The challenges of being a mentor (and educator)

Thanks to one of my mentors for this very interesting and insightful blog post:


Where did all the mentees go?

From frustration –> some satisfaction.


So today as usual we finished our normal lecture and headed off to provide support to our allocated group of mentees. I left the class with an enthusiastic mood looking forward to meeting the mentee hoping that today there will be a big turn up, given the fact that the mentees have a task to accomplish next week as one of the requirements for their Becoming an Educationalist module.  Today we were going to  support the mentees with building and /or finishing their posters which they are to present in week7 in the Multi-modal exhibition. Since we had been in the same situation last year, the task was not going to be had.

We started off with four mentees hoping that the group would get bigger; unfortunately to my surprise no other student joined the group, despite the class having over 30 mentees. When I made inquiries from another mentor group, they also had about 6 mentees turning up. This has not been the first time that the mentees do not turn up in a big number as they are supposed to. For the last three weeks all our mentor groups have been experiencing the same problem. So why is this happening? Could it be that the mentees know what they are doing and they do not need our support? Or is us the mentors that we do not know what we are doing or lack organisation skills?

This situation made me reflect on my own behaviour, that this could be the same feeling teachers get when I or my peers do not turn up to class, worst still without letting the teachers know of their absence. From this moment I confirmed that there is no doubt that students can absolutely  injure the dignity of the teacher, and it is only natural for the teacher to feel exasperated if a student does not  turn up at school or in class (Chandra and ‎Kumar Sharma , 2004).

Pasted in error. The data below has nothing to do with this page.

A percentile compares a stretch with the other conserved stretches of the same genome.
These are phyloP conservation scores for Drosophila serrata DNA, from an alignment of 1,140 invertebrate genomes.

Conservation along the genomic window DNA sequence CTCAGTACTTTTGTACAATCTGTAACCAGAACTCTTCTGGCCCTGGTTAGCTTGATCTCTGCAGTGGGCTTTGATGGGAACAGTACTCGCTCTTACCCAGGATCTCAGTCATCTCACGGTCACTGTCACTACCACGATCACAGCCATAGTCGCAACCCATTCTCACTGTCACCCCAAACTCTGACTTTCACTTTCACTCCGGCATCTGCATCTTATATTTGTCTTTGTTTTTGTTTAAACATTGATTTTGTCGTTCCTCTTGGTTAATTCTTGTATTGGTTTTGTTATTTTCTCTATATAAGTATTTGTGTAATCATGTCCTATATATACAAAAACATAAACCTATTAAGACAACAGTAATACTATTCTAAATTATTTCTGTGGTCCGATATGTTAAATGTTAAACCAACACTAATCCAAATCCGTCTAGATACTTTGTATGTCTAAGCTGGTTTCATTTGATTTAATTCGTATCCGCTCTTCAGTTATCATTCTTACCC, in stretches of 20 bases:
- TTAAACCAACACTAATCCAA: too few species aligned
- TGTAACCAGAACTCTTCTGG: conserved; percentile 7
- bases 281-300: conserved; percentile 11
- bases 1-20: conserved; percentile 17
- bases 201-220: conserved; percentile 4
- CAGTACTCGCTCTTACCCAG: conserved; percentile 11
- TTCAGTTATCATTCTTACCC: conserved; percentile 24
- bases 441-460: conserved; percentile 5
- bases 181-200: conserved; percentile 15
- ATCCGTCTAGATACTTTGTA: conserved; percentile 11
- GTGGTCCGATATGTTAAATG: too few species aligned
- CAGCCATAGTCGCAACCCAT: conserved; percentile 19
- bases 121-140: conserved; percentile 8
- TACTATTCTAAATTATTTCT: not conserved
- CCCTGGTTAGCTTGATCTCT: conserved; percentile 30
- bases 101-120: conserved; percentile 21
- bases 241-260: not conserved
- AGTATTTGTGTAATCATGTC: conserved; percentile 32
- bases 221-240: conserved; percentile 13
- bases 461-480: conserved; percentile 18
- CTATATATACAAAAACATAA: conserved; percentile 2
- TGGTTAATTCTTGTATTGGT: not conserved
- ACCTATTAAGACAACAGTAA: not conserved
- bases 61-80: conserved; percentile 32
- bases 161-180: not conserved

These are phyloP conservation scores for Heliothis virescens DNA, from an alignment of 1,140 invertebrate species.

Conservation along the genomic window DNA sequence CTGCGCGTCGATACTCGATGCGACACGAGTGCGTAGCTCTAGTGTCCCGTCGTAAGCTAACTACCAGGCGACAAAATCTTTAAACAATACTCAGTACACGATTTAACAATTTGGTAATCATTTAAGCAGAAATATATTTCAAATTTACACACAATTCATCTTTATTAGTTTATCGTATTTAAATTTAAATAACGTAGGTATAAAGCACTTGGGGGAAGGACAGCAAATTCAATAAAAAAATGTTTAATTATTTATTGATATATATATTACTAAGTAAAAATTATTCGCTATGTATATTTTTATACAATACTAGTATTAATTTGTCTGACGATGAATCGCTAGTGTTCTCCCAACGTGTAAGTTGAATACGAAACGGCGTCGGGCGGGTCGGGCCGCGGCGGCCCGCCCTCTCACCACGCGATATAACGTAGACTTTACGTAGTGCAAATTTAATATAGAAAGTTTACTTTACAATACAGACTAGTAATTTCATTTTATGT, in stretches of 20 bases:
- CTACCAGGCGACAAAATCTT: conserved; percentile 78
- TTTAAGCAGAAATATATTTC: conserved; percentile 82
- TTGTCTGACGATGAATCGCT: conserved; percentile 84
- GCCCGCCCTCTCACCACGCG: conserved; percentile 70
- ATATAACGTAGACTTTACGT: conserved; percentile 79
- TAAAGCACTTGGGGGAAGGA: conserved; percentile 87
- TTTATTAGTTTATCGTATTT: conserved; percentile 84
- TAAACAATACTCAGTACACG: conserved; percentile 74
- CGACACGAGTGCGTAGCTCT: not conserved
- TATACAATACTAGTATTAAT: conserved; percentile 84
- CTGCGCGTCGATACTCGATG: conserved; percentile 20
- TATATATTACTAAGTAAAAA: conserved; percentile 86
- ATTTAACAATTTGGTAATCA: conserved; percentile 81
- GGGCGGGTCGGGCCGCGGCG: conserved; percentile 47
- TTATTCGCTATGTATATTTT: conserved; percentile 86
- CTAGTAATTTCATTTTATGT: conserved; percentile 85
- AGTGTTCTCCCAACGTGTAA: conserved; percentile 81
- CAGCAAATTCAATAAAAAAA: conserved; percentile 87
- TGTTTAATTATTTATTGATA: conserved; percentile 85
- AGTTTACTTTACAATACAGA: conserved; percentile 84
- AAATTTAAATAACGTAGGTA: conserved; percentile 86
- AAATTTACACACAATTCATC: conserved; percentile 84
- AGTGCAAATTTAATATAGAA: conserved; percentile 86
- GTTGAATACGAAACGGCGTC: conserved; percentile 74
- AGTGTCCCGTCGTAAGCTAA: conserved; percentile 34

I think the lecturers need to put up some intervention in place so see that this problem is solved for the benefit of both mentors and mentees, because much as I learn from supporting them, they also benefit a lot from my support because peer mentoring is a two way learning process.

You know when you get into a contract with somebody you get held by that. Because today made me think twice whether I did the right choice for choosing peer mentoring as a module. But then I thought twice and said, at least it is not an empty class since there are some mentees best show them some respect.

We asked them whether they would like any help with the finishing of their posters and they all seemed fine. So we asked them whether there is any other help they need. So everyone had their own questions, and since we were also 4 mentors who turned up today, so our session turned out to be a one to one.  I worked with one student who approached me to give her some insights on what she has to do or go about writing a research proposal. She claimed did not understand how to do it and would like to make a start so she does not follow behind with her assignment. I went through it with her and showed her the layout following what was written/drawn in their module hand book.

Working with one to one change my mood and I felt some satisfaction at the end of the session because I felt I had helped one to achieve something even though that was not what was planned to be. It made me feel that some active learning for both me and the mentee has taken place, which I believe is one of the most rewarding feeling for any educator. Knowing that the pupils/ students who came to your class did not leave the way they came is amazing.

And this was my satistaction in the end.

Leave a Reply

Fill in your details below or click an icon to log in: Logo

You are commenting using your account. Log Out /  Change )

Twitter picture

You are commenting using your Twitter account. Log Out /  Change )

Facebook photo

You are commenting using your Facebook account. Log Out /  Change )

Connecting to %s